Children of prisoners - maintaining family ties

Literature review - Black and minority ethnic families

For black and minority ethnic children with parents in prison these issues can be further exacerbated, and it is the responsibility of the services to provide culturally appropriate support both in the prisons and the community (81, 107).

In the United States, solution-focused groups for Hispanic children were found to be of benefit (108). Springer states that the importance of belonging to a group is essential. It can address the need for social support, diffuse the sense of shame and be reassuring for the child to know they are not the only ones in that situation. Similar conclusions were drawn for other black and minority ethnic groups by Mazza (81) and Travis (109).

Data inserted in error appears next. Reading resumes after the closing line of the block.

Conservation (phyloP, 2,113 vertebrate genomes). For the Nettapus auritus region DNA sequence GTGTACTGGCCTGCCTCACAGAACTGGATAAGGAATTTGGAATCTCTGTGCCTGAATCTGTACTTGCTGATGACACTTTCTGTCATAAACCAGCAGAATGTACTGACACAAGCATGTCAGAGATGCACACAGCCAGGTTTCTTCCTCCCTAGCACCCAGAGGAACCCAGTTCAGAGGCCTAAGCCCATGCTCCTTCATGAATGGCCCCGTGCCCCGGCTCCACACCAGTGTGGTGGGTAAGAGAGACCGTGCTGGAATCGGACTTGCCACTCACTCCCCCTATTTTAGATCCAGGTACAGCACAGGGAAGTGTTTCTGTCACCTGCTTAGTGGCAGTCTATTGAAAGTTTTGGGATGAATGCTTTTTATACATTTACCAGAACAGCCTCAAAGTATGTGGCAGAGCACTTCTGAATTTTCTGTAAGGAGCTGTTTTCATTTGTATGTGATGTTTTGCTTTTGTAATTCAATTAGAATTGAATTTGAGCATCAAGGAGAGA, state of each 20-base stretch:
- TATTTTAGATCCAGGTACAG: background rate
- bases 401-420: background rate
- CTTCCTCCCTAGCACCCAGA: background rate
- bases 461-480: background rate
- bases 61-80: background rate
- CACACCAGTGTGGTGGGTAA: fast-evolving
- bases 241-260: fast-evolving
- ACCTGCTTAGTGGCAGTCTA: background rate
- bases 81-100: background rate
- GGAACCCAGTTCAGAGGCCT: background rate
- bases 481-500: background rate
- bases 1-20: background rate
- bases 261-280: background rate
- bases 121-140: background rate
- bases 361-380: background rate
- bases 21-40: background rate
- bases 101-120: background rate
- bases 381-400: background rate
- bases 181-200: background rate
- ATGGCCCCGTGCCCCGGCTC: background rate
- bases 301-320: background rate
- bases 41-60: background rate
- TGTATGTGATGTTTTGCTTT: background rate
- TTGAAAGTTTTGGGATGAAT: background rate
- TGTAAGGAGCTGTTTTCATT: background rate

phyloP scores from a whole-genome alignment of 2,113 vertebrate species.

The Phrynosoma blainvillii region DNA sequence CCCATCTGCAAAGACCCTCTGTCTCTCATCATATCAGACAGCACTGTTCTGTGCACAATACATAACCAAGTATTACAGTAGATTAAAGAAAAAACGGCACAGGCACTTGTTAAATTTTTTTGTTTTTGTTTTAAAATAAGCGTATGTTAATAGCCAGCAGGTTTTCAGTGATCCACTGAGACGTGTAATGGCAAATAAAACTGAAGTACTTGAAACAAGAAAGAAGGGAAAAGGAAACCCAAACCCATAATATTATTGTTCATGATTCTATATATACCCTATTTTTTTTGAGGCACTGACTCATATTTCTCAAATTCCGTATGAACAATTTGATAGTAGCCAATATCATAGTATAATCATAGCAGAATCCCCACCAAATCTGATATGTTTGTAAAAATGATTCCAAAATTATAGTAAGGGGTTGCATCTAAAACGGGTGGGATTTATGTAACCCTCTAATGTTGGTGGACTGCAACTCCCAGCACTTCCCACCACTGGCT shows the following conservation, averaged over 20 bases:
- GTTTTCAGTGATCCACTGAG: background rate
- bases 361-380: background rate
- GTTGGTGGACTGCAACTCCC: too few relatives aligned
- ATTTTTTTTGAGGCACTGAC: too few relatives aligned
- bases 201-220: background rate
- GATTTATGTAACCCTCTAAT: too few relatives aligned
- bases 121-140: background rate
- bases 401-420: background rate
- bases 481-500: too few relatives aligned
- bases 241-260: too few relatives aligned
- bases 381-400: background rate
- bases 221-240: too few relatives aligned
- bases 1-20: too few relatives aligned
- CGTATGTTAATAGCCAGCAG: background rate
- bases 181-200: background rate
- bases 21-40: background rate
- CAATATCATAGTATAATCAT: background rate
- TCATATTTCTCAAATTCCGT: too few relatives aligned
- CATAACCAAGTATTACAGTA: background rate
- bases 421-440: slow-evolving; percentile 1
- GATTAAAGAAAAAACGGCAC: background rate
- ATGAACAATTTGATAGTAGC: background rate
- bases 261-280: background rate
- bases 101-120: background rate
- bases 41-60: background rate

The lack of culturally appropriate support for black and minority ethnic families, and families of foreign national prisoners, is an area requiring more research. Statistics show that there is an over-representation of black people within the prison system, as well as a growing number of foreign nationals (99). This is reflected in the establishment of the Black Prisoner Support Project by the Partners of Prisoners and Families Support Group (POPS), which was set up to offer specific support for families of black offenders. Ormiston has recognised that members of gypsy and travelling communities continue to experience racism and disadvantage, and they have been working with those communities through their travellers' initiatives in Cambridgeshire and Norfolk.